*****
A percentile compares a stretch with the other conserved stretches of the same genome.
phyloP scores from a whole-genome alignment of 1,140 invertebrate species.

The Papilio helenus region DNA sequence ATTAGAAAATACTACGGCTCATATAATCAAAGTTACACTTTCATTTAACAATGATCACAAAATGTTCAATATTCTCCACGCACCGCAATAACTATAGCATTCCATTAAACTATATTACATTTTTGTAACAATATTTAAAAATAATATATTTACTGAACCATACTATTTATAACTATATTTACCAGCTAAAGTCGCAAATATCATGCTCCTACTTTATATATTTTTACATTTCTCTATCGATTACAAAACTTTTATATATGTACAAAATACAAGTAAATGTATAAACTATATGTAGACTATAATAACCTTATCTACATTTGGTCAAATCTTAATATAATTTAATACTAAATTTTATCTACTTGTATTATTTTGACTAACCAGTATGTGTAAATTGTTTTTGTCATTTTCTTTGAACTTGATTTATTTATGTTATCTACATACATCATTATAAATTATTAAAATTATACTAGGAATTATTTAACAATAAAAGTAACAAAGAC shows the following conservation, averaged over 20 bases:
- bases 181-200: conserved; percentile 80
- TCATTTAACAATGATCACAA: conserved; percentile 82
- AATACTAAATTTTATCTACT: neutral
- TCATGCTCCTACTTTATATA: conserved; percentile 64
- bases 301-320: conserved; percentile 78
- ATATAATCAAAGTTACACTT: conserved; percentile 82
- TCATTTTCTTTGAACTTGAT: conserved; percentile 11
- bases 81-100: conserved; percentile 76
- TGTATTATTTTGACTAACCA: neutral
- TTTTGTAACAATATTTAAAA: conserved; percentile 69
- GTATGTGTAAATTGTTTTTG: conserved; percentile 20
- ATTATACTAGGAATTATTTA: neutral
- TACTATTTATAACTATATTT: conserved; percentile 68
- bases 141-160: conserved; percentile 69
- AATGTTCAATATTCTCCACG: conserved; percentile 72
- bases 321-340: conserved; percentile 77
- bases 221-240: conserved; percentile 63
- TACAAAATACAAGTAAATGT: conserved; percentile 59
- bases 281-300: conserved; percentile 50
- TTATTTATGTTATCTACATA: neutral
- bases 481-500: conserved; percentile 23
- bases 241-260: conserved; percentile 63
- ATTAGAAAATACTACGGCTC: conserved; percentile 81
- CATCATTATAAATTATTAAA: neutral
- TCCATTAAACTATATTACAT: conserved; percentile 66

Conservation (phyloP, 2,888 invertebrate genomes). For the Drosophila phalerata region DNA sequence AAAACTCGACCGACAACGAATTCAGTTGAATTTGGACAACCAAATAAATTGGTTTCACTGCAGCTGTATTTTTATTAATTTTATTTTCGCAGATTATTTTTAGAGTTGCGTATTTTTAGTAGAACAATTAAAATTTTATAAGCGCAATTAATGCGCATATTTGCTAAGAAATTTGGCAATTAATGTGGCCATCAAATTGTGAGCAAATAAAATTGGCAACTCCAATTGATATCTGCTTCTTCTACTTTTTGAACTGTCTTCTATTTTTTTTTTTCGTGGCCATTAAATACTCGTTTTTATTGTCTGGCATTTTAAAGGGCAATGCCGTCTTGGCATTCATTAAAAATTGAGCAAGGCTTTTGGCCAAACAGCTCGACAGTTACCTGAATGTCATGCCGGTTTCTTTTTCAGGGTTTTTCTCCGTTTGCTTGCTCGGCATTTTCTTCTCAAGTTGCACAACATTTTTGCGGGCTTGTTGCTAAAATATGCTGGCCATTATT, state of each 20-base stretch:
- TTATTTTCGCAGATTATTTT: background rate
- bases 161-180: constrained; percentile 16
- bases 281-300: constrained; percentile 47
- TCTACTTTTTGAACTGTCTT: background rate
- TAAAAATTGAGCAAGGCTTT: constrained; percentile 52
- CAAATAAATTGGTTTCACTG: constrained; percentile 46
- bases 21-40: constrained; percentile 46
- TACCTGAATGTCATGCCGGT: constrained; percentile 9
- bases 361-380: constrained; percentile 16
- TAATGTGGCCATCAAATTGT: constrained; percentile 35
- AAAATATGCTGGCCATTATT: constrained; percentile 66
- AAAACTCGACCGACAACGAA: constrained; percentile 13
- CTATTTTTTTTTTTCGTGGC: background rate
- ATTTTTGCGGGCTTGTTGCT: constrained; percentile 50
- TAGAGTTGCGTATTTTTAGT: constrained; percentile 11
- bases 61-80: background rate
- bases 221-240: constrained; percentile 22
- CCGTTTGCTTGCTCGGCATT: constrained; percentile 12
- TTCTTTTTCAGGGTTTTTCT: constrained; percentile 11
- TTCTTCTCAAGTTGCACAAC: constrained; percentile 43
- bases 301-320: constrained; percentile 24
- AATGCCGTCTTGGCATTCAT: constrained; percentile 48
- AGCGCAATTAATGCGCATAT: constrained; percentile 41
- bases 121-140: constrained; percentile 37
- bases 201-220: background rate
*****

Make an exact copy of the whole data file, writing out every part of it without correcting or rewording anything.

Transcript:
A percentile compares a stretch with the other conserved stretches of the same genome.
phyloP scores from a whole-genome alignment of 1,140 invertebrate species.

The Papilio helenus region DNA sequence ATTAGAAAATACTACGGCTCATATAATCAAAGTTACACTTTCATTTAACAATGATCACAAAATGTTCAATATTCTCCACGCACCGCAATAACTATAGCATTCCATTAAACTATATTACATTTTTGTAACAATATTTAAAAATAATATATTTACTGAACCATACTATTTATAACTATATTTACCAGCTAAAGTCGCAAATATCATGCTCCTACTTTATATATTTTTACATTTCTCTATCGATTACAAAACTTTTATATATGTACAAAATACAAGTAAATGTATAAACTATATGTAGACTATAATAACCTTATCTACATTTGGTCAAATCTTAATATAATTTAATACTAAATTTTATCTACTTGTATTATTTTGACTAACCAGTATGTGTAAATTGTTTTTGTCATTTTCTTTGAACTTGATTTATTTATGTTATCTACATACATCATTATAAATTATTAAAATTATACTAGGAATTATTTAACAATAAAAGTAACAAAGAC shows the following conservation, averaged over 20 bases:
- bases 181-200: conserved; percentile 80
- TCATTTAACAATGATCACAA: conserved; percentile 82
- AATACTAAATTTTATCTACT: neutral
- TCATGCTCCTACTTTATATA: conserved; percentile 64
- bases 301-320: conserved; percentile 78
- ATATAATCAAAGTTACACTT: conserved; percentile 82
- TCATTTTCTTTGAACTTGAT: conserved; percentile 11
- bases 81-100: conserved; percentile 76
- TGTATTATTTTGACTAACCA: neutral
- TTTTGTAACAATATTTAAAA: conserved; percentile 69
- GTATGTGTAAATTGTTTTTG: conserved; percentile 20
- ATTATACTAGGAATTATTTA: neutral
- TACTATTTATAACTATATTT: conserved; percentile 68
- bases 141-160: conserved; percentile 69
- AATGTTCAATATTCTCCACG: conserved; percentile 72
- bases 321-340: conserved; percentile 77
- bases 221-240: conserved; percentile 63
- TACAAAATACAAGTAAATGT: conserved; percentile 59
- bases 281-300: conserved; percentile 50
- TTATTTATGTTATCTACATA: neutral
- bases 481-500: conserved; percentile 23
- bases 241-260: conserved; percentile 63
- ATTAGAAAATACTACGGCTC: conserved; percentile 81
- CATCATTATAAATTATTAAA: neutral
- TCCATTAAACTATATTACAT: conserved; percentile 66

Conservation (phyloP, 2,888 invertebrate genomes). For the Drosophila phalerata region DNA sequence AAAACTCGACCGACAACGAATTCAGTTGAATTTGGACAACCAAATAAATTGGTTTCACTGCAGCTGTATTTTTATTAATTTTATTTTCGCAGATTATTTTTAGAGTTGCGTATTTTTAGTAGAACAATTAAAATTTTATAAGCGCAATTAATGCGCATATTTGCTAAGAAATTTGGCAATTAATGTGGCCATCAAATTGTGAGCAAATAAAATTGGCAACTCCAATTGATATCTGCTTCTTCTACTTTTTGAACTGTCTTCTATTTTTTTTTTTCGTGGCCATTAAATACTCGTTTTTATTGTCTGGCATTTTAAAGGGCAATGCCGTCTTGGCATTCATTAAAAATTGAGCAAGGCTTTTGGCCAAACAGCTCGACAGTTACCTGAATGTCATGCCGGTTTCTTTTTCAGGGTTTTTCTCCGTTTGCTTGCTCGGCATTTTCTTCTCAAGTTGCACAACATTTTTGCGGGCTTGTTGCTAAAATATGCTGGCCATTATT, state of each 20-base stretch:
- TTATTTTCGCAGATTATTTT: background rate
- bases 161-180: constrained; percentile 16
- bases 281-300: constrained; percentile 47
- TCTACTTTTTGAACTGTCTT: background rate
- TAAAAATTGAGCAAGGCTTT: constrained; percentile 52
- CAAATAAATTGGTTTCACTG: constrained; percentile 46
- bases 21-40: constrained; percentile 46
- TACCTGAATGTCATGCCGGT: constrained; percentile 9
- bases 361-380: constrained; percentile 16
- TAATGTGGCCATCAAATTGT: constrained; percentile 35
- AAAATATGCTGGCCATTATT: constrained; percentile 66
- AAAACTCGACCGACAACGAA: constrained; percentile 13
- CTATTTTTTTTTTTCGTGGC: background rate
- ATTTTTGCGGGCTTGTTGCT: constrained; percentile 50
- TAGAGTTGCGTATTTTTAGT: constrained; percentile 11
- bases 61-80: background rate
- bases 221-240: constrained; percentile 22
- CCGTTTGCTTGCTCGGCATT: constrained; percentile 12
- TTCTTTTTCAGGGTTTTTCT: constrained; percentile 11
- TTCTTCTCAAGTTGCACAAC: constrained; percentile 43
- bases 301-320: constrained; percentile 24
- AATGCCGTCTTGGCATTCAT: constrained; percentile 48
- AGCGCAATTAATGCGCATAT: constrained; percentile 41
- bases 121-140: constrained; percentile 37
- bases 201-220: background rate